Necklaces are absolutely strangulation hazards for children. Young children have been and continue to be strangle by necklaces, so it is important to follow safe practices when using a teething necklace. Because most parents who use them also practice attachment parenting, it is unlikely that many of them leave their child alone for any period of time, so wearing a teething necklace can definitely be safe if attachment parenting practices are followed and the child is not left unsupervised with the jewelry.
There are generally three types of amber teething necklace. One closes with a plastic screw clasp, one closes with a plastic clasp that pulls apart easily and the third type has a strong magnetic closure. Each version has its own specific risks to be aware of.
Teething necklaces with a screw clasp may claim that their necklace will break if enough pressure is applied to strangle a child. This is not necessarily true. I own three teething necklaces, one from Inspired by Finn and the other two purchased from sellers with no shop names. All three have screw clasps and none of them broke when I applied heavy pressure, enough to definitely strangle a small child. A child can be strangled if the necklace becomes looped over an object such as a chair or the corner of a crib. A child can also insert an arm, tightening the necklace around the neck. A flexible baby may be able to insert a foot while playing and cause the necklace to become very tight around the neck.
A necklace which is capable of reaching over the chin can be bitten. Amber is hard but brittle and when it breaks, it creates pieces with edges as sharp as glass. A child can easily cut themselves on a fractured piece or ingest it. If the necklace breaks, beads may come off and could pose a choking hazard. Knotted necklaces prevent more than one or two beads from escaping, but the necklace itself can become a choking hazard and the beads can be chewed and broken off once the necklace is not longer around the neck.
Pull-off necklaces are less of a strangulation hazard, but the child will be able to remove the necklace easily and could chew on the beads. Magnetic clasp necklaces pose the same risk with the addition that if the magnets themselves are in any way able to be bitten and swallowed, they can become a serious, even life-threatening health risk.
While these safety hazards are something to take into account, they are by no means a reason not to use amber teething necklaces. Proper supervision is essential at any time, whether wearing the necklace full-time, part-time or not at all. While it is easy for many parents who do not always supervise their children to say that necklaces are the problem, the real problem is lack of parental attention, not necklaces.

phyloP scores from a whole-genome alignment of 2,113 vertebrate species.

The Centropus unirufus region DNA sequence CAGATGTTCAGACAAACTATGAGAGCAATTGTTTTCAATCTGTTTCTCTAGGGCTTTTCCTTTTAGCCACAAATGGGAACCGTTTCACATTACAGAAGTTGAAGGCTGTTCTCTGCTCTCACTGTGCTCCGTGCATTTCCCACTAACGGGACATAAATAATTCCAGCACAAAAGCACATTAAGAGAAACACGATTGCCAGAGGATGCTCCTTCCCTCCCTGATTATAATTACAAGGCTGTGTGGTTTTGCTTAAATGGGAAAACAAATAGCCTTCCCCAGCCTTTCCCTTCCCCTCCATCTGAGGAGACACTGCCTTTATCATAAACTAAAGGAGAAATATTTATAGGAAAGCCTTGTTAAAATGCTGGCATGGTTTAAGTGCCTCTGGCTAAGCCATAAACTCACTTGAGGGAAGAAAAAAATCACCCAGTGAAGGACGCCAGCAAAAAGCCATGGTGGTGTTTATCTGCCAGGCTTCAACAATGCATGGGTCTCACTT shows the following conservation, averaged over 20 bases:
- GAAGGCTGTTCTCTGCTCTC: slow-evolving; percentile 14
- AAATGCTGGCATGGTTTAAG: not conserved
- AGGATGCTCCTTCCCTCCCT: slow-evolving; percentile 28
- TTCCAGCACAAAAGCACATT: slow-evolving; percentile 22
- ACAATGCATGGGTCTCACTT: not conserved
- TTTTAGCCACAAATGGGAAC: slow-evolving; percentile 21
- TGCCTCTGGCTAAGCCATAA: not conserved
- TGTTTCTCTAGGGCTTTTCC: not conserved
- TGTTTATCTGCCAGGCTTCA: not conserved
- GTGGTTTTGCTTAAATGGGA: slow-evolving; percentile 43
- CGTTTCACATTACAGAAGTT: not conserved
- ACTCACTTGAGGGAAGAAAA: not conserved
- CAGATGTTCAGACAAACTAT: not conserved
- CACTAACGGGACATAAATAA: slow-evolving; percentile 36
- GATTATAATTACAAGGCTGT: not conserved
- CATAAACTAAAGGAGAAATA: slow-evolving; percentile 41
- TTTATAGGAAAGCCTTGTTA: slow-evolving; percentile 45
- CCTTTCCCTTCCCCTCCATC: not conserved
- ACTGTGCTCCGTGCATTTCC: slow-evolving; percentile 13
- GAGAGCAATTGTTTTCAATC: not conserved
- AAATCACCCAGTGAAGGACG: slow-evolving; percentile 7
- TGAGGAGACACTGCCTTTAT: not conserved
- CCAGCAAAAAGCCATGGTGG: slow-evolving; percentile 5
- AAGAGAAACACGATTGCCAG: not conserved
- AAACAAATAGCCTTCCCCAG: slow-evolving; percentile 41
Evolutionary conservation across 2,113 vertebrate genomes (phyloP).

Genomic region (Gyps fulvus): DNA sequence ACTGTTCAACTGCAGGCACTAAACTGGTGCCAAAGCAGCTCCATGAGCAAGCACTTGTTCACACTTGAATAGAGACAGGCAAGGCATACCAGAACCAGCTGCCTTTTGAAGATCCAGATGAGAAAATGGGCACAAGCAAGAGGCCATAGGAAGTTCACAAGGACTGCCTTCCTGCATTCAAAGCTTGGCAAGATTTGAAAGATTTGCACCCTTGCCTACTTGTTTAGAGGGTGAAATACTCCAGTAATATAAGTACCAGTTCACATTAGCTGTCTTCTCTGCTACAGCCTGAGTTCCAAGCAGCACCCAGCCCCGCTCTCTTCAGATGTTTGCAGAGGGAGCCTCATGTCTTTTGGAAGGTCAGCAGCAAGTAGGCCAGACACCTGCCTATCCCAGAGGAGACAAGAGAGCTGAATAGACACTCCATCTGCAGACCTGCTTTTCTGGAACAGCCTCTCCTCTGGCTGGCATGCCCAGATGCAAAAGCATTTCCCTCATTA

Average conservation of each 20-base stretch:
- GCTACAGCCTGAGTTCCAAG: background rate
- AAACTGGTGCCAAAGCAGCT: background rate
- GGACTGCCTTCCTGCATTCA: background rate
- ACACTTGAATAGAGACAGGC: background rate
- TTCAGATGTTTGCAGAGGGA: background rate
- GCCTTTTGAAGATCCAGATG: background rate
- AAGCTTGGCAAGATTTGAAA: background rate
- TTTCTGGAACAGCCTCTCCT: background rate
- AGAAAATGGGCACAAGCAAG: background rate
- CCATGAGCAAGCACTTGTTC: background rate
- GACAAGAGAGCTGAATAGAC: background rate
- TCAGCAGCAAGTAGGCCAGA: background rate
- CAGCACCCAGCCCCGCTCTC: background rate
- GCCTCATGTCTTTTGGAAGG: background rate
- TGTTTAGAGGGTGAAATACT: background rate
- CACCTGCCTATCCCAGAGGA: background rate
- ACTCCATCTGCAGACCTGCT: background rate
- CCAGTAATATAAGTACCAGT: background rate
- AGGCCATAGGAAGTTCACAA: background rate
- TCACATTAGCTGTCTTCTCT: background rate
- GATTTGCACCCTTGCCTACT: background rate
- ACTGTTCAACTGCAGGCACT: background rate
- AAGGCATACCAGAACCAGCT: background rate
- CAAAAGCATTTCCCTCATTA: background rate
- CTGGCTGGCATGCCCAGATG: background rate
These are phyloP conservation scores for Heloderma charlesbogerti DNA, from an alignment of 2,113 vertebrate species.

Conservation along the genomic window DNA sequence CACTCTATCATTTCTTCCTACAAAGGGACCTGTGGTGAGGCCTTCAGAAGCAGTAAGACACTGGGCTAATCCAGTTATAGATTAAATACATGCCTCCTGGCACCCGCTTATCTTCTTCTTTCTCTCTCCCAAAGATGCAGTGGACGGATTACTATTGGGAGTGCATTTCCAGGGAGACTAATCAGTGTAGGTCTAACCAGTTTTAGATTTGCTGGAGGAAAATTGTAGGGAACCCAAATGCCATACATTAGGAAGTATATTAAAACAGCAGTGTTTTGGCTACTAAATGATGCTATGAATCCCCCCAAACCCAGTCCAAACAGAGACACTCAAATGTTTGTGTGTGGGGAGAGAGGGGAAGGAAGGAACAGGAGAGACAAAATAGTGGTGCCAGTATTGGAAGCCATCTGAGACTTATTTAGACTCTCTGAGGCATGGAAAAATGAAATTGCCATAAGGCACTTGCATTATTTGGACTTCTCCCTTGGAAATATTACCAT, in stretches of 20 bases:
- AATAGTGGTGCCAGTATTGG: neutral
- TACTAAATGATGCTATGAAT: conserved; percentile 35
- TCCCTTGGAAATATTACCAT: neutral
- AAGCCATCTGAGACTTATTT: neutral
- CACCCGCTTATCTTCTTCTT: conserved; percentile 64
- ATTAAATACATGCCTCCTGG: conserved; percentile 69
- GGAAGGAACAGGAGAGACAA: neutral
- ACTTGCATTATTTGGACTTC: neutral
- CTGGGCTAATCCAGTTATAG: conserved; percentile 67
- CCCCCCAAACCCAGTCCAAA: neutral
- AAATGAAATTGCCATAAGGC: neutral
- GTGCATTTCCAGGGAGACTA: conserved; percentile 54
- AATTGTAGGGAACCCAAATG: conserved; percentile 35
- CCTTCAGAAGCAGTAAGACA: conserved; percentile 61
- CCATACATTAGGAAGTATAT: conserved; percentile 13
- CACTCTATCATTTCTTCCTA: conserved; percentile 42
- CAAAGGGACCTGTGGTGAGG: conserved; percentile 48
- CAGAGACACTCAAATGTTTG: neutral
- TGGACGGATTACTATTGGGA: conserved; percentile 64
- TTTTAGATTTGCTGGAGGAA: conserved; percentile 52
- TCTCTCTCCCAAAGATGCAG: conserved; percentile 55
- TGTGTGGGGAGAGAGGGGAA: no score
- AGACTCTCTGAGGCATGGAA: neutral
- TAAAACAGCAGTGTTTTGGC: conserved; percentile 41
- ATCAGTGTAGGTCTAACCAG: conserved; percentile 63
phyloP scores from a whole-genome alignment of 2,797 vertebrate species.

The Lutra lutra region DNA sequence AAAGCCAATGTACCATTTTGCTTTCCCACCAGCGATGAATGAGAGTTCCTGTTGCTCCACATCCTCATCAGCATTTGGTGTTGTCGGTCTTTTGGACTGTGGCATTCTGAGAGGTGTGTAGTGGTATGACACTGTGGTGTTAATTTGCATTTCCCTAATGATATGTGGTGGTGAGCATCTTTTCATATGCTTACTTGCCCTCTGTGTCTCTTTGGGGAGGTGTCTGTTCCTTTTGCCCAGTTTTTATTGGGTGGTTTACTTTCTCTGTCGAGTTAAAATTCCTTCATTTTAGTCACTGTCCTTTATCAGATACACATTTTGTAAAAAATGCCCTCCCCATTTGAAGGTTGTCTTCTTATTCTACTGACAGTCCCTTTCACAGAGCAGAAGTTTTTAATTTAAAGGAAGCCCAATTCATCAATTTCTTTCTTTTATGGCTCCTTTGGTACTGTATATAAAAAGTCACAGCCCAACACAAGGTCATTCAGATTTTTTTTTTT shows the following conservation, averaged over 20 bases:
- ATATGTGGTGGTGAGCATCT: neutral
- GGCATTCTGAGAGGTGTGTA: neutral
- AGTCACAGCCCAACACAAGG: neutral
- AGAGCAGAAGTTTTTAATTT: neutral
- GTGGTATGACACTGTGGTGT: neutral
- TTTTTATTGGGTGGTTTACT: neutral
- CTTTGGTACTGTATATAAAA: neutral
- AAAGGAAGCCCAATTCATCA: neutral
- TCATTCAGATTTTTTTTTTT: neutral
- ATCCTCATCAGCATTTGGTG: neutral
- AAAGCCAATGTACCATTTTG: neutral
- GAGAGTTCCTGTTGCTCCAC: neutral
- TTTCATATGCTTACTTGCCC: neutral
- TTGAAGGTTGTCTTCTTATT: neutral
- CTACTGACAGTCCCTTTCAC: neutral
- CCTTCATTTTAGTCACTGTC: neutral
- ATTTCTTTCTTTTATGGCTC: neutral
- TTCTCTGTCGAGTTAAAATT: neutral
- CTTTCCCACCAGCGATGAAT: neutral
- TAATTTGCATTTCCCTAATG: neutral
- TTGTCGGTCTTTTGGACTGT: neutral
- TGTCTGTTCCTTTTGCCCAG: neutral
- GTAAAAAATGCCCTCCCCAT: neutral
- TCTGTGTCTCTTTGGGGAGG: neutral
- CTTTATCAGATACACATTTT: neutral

MYTH: “Amber teething necklaces do not work.” On the contrary, the above information is no reason not to try an amber teething necklace if you want to. Most people who use Baltic amber beads for pain relief report that it does help and almost all parents who have tried them will have stories of amber teething necklaces helping with their babies’ teething symptoms.
The reasons why amber teething necklaces seem to work are unknown. It may be that the light pine scent of amber has a calming effect. It may also work as a sort of placebo effect, creating an analgesic effect in the adult wearer and perhaps even convincing a parent that the child’s symptoms are no longer as bad as they were. To a parent of a teething child, it does not matter how they work, only that they do! Who cares if it is a placebo effect?
I personally have wondered if the gentle touch of the jewelry and its simple stroking of the skin with movement isn’t what creates the soothing effect. I, myself, enjoy wearing necklaces and long earrings specifically for the soothing effect caused by jewelry brushing against my neck. Amber is warm to the touch and may simulate affectionate stroking. If you believe in the occult power of gemstones, amber may be a wonderful addition to your collection and can be worn for nearly any health issue or in general as a stone of power and healing.
Whatever the reason, amber teething necklaces are incredibly beautiful and can become well-loved and treasured family heirlooms. They are very attractive and look wonderful on adults and children alike. There is no reason not to purchase one for yourself or for your child and gain the full benefit of enjoyment from its beauty and its purported soothing properties.
If you are interested in learning how to test your Baltic amber teething necklace for authenticity, please see my myth-debunking article entitled: How to Tell If Your Amber Teething Necklace is Real or Fake: Debunking Common Myths
For further reading, see: Baltic Amber Teething Necklace – Cited Facts Worth Sharing